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Discussion Starter #1
I attached two pieces of empty comb using hair clips in my new TBH. I used one hair clip per comb. I completed my first inspection (day 4) and the front bar/comb was almost complete now and was full of a clear liquid. Because I only used one hair clip, the comb was bending on one side due to the weight. While the bar was sitting on my inspection stand, the comb fell off. The comb just slipped out of the hair clip. I reattached it using wire in 3 locations and removed the hair clip. I'm not sure that this will work, but I wasn't sure what to do at the time since the hair clip failed. What's the best way to reattach fresh comb? I have seen the mention of a rubber band method, can someone explain this for me?
 

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Discussion Starter #4
I have used POST #8 and it works..Check out YouTube--Out Of A Blue Sky for top bar hives.
I tried using the hair clip method that "out of a blue sky" uses and the bees didn't attach the comb to the bar quick enough and the clip let loose due to the weight. Maybe if I used 2-3 clips per bar instead of just 1 it would work better.
 

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I had to use 3 of the bigger one, some time they work, sometimes they don't. Some times, depending on the weather, I use the 1/2 wire in # 8. If it is real hot weather it may not work either. Have a great day, I have to go, it's BEE time..
 

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I took the fresh comb and a heat gun and heated the wax at the top of the comb and I then stuck it to the guide stick and let it cool. the bees have gone back in and fixed what i messed up doin it and you can tell where they did a better job of adhering it to the stick. I've only had to do it once and this time it worked....may not next time but thats what i did.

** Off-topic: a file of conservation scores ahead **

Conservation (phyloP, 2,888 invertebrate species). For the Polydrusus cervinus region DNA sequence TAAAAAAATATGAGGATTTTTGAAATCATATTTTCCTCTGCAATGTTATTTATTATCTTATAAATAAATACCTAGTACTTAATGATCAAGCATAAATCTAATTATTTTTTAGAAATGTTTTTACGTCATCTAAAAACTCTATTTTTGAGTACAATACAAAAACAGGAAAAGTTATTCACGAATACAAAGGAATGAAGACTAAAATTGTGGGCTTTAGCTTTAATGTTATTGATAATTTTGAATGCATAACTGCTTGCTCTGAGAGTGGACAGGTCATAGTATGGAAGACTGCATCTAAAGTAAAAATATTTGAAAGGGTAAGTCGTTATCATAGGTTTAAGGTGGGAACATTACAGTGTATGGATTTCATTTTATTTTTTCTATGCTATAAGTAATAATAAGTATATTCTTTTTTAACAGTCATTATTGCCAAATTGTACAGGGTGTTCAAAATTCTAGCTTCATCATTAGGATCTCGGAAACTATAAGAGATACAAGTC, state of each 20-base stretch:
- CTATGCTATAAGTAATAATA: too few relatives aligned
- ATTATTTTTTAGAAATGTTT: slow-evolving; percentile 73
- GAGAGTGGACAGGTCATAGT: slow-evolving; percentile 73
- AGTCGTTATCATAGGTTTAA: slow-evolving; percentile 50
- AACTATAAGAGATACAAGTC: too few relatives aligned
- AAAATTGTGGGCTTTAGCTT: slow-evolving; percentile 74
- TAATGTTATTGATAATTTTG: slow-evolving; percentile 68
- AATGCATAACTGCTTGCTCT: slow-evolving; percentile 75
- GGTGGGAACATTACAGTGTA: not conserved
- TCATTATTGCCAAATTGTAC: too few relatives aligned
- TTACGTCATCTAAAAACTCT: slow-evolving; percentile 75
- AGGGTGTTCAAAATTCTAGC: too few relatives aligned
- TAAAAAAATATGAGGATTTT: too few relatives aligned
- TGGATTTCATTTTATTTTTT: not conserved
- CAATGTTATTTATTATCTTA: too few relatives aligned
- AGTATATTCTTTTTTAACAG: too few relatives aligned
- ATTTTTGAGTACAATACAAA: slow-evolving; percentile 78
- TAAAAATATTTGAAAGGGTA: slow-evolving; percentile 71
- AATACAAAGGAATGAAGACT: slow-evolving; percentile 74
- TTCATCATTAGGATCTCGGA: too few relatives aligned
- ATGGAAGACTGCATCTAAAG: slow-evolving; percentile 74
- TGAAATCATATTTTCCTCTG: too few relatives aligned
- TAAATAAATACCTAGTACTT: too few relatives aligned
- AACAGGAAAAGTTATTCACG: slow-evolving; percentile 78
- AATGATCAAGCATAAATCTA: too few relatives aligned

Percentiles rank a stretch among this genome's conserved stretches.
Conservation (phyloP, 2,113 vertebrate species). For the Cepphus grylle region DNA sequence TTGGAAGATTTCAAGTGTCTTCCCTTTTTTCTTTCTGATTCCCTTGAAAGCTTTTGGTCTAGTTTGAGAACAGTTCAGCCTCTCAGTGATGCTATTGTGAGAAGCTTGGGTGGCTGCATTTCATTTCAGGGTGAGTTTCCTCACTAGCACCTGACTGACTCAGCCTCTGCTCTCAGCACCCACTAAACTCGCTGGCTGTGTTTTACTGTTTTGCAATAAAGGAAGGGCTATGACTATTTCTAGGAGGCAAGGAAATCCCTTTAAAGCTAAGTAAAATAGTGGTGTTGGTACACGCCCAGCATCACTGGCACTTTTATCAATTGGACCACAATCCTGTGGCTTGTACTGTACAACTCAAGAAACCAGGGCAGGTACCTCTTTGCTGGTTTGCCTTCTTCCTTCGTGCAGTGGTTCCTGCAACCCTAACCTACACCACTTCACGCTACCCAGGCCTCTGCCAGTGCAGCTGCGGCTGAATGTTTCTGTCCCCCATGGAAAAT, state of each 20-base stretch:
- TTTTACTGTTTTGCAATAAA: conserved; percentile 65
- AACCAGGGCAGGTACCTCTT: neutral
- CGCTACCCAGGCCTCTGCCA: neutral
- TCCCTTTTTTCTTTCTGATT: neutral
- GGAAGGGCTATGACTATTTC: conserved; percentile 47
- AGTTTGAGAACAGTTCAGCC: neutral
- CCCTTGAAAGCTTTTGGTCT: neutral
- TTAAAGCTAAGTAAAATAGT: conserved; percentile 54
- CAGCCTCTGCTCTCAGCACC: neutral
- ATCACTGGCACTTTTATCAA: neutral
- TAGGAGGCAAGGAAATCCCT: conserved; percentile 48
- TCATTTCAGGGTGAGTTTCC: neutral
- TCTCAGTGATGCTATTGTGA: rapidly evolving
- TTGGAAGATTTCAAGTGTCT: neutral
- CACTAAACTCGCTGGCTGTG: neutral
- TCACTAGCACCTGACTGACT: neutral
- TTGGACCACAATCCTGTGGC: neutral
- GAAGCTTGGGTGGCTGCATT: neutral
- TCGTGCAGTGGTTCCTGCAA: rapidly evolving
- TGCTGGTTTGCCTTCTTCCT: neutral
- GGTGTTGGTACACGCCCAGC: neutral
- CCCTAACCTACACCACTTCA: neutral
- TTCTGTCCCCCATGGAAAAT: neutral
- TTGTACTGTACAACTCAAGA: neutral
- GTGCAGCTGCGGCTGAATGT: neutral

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I have broken a comb FULL of brood off of top bar before. The bees were definitely not happy. I used masking tape as a "girdle" looping under the comb and round over the top of the top bar. I closed up the hive and two weeks later when I returned the comb had been rejoined seamlessly and the bees had chewed off the masking tape as they no longer needed it. All i had to do was remove the small tab over the top of the top bar. I can't tell which one it was now. I now always carry masking tape with it to the hive.
 

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Discussion Starter #8
I used masking tape as a "girdle" looping under the comb and round over the top of the top bar.
I like the masking tape idea because they can remove it when it is no longer needed. I'll see how the wires are holding next time I'm in there and maybe I'll add a wrap or two of tape.
 

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I also like the masking tape and it is what I use now with great results. I tried the hair clip method with bad results (collapsed comb). I have also tried the tack and cotton string method and that was a nightmare that ended in the same result. The bees get the masking tape version reattached in a couple days. I was worried about the bees sticking to the tape at first but no issues. They walk right across it.
 

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Unfortunately the wisdom of that was not in my planning in building the hives (I used the 55 gallon drum plans for a number of reasons) but it makes observing hard...however, they aren't building at the front (yet) so I can peek in there and I left them with some 1:1 cause they're going to need it...so I can just pull the follower back to see how my comb is doing. Literally have the hive is masking tape, lol. I hope it makes it.

I am correct in that if I killed the queen tonight, they will raise a new one up from one of the eggs?

I never saw her, but I really ticked the hive off. Up to now I could almost not have to wear a mask, but tonight, I was stung like 20 times and they followed me INTO THE HOUSE.

I love this stuff, its addicting. :)
 

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Could go either way on the new queen building. I don't think the fact that they are aggressive now is a good sign about the fate of your old queen, but time will tell. Give em a few days and go look for queen cells/queen.
 
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